How Does a Merchant Cash Advance Work?

How does a merchant cash advance work

As a small business owner, you’re likely familiar with the financial struggles of trying to grow a business while keeping up with operational expenses. In fact, you’ve likely come across a popular financing option known as a merchant cash advance (MCA). But you might be wondering: How does a merchant cash advance work, exactly?

Read on to learn more about this alternative financing option — including the benefits and costs — so you can make an informed decision about whether or not an MCA could work for your company.

What Is a Merchant Cash Advance?

A merchant cash advance is a type of financing that allows businesses to borrow money against their future sales. It’s an alternative to traditional bank loans. An MCA can be used for any business purpose, such as covering payroll, purchasing inventory or equipment, or expanding operations. 

This type of financing is typically used by businesses that need quick access to working capital and do not have the credit history or collateral required to obtain a traditional loan from a bank or other lender. 

Definition of a Merchant Cash Advance

A merchant cash advance is exactly that: a lump sum advance on future receivables. The MCA provider purchases a portion of your future sales, which you pay in daily installments.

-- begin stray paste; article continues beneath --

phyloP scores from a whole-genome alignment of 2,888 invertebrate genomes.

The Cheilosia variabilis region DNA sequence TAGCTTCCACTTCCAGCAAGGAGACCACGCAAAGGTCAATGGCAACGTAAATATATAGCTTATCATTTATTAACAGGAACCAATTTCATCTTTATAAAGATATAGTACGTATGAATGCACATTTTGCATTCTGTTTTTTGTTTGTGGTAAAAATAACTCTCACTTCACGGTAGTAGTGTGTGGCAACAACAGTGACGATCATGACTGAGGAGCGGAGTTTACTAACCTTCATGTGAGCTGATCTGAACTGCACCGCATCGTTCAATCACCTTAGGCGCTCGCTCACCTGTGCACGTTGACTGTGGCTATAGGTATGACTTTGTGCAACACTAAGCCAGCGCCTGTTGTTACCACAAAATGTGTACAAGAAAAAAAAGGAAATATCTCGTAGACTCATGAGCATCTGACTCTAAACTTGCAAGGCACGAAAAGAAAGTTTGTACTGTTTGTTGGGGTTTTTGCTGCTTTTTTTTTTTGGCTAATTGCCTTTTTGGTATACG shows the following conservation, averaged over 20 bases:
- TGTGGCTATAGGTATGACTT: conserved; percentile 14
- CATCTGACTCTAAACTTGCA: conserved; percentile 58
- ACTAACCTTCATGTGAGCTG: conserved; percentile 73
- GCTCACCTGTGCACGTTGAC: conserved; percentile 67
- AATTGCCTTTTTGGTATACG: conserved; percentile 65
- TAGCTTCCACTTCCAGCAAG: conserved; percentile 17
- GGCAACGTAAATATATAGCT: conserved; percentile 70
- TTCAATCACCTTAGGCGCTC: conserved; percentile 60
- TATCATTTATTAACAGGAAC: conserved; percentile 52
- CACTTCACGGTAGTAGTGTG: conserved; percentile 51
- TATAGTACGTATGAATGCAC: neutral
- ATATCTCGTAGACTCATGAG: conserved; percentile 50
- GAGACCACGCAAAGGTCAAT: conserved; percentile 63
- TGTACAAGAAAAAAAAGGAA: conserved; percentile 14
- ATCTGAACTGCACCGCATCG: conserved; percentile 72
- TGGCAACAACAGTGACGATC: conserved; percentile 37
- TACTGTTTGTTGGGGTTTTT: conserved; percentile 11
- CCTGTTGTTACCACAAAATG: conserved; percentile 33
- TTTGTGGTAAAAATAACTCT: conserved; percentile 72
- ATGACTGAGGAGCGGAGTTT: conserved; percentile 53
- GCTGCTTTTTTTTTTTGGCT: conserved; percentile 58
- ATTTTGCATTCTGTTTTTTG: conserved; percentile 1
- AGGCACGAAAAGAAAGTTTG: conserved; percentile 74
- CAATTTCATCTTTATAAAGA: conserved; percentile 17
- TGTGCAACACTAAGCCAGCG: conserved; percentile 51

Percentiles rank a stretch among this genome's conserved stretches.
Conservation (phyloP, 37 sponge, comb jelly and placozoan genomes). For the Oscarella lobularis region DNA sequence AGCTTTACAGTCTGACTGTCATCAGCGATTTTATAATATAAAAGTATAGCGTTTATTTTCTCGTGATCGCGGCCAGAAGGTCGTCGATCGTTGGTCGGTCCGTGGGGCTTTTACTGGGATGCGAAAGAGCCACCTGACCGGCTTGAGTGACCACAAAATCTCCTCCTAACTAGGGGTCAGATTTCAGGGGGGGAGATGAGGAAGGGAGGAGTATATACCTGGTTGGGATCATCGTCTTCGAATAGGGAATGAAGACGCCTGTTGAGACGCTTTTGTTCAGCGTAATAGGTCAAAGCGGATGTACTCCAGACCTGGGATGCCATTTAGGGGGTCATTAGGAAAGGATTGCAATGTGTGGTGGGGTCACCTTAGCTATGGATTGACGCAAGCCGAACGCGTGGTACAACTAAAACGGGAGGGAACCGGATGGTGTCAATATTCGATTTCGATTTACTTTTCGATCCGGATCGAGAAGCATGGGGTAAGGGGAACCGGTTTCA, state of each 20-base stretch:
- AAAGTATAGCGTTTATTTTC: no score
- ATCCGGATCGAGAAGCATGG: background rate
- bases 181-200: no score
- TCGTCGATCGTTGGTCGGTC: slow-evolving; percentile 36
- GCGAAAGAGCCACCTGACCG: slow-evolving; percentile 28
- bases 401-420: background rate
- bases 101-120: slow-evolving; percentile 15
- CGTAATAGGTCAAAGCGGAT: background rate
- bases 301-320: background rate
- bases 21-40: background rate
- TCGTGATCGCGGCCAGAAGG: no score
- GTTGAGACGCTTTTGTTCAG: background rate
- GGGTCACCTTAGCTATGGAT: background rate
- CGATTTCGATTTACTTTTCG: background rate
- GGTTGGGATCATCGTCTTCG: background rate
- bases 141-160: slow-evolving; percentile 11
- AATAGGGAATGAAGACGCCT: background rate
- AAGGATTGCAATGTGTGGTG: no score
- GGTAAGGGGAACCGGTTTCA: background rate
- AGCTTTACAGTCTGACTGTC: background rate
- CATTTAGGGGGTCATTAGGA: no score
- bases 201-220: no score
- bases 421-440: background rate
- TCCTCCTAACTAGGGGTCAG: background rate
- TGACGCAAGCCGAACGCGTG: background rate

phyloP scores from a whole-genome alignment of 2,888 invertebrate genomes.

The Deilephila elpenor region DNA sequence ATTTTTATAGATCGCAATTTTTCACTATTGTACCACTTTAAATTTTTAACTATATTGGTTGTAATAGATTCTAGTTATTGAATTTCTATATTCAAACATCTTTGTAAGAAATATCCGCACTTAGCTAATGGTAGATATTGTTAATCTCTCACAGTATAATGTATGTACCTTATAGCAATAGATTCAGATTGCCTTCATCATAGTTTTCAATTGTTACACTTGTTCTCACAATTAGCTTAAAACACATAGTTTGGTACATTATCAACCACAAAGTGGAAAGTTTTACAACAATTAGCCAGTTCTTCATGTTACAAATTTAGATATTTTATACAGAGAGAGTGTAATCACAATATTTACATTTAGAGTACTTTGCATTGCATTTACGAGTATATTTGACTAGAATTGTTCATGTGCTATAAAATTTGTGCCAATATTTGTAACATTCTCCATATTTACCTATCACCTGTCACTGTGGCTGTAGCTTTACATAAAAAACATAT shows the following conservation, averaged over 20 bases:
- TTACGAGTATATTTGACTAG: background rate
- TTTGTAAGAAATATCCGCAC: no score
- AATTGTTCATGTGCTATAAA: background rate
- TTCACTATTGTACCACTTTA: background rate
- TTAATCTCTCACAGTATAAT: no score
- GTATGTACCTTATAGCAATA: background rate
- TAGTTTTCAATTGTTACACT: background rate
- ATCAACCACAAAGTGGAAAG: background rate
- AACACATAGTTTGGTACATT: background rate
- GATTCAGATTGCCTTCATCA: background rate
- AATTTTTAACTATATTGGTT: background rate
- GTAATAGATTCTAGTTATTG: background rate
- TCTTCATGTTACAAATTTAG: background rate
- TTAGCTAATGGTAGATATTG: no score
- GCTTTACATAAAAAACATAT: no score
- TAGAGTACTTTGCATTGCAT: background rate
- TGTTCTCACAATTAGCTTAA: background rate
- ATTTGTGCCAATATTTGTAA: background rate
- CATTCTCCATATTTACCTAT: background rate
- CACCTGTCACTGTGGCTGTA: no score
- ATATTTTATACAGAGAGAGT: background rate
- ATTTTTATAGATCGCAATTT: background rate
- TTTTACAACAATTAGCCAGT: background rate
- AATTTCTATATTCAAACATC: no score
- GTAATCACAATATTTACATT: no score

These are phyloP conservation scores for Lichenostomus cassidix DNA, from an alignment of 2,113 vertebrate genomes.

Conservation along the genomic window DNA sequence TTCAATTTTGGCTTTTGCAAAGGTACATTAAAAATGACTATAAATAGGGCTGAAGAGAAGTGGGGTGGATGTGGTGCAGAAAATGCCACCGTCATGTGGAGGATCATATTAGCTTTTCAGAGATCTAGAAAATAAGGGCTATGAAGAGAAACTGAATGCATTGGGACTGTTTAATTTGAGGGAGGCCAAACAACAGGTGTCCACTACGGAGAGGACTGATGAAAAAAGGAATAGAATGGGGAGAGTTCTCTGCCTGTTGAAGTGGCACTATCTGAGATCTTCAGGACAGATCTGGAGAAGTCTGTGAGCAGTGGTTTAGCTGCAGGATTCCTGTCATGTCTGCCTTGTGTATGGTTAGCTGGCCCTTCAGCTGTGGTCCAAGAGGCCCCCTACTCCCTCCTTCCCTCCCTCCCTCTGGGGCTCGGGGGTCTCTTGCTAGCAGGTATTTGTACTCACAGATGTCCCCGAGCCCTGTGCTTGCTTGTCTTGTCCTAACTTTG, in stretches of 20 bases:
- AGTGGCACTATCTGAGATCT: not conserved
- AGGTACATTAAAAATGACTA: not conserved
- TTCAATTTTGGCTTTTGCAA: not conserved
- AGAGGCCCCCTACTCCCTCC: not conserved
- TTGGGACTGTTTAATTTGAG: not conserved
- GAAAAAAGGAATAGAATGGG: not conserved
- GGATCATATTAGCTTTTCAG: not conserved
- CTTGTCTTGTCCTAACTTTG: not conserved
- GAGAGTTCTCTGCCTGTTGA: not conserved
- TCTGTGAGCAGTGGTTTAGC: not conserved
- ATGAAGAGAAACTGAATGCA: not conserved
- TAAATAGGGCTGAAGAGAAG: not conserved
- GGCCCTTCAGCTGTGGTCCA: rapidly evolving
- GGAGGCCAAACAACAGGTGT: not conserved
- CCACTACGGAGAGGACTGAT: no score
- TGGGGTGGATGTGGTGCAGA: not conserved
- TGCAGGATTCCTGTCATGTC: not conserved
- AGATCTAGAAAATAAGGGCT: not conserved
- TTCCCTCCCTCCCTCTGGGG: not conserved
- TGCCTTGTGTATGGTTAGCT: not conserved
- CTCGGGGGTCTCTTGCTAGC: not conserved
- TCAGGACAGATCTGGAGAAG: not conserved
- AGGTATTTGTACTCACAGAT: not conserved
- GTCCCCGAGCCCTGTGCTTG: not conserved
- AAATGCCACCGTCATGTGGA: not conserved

The payment amount is based on the holdback rate. This is the percentage of your sales that are deducted and paid to the MCA provider. That means as your sales increase or decrease, so do your MCA payments.

How Does a Merchant Cash Advance Work? 

The amount of your MCA is based on your company’s average monthly credit card sales volume over several months. The lender will determine how much you qualify for based on this information and then provide you with funds. Payments are then taken from your daily sales until the advance is repaid. 

Businesses must also meet certain criteria set by lenders before being approved for funding. For example, they may need to meet a minimum monthly revenue or number of years in business. Additionally, they must demonstrate consistent growth potential and have been in operation long enough to build up reliable revenue streams.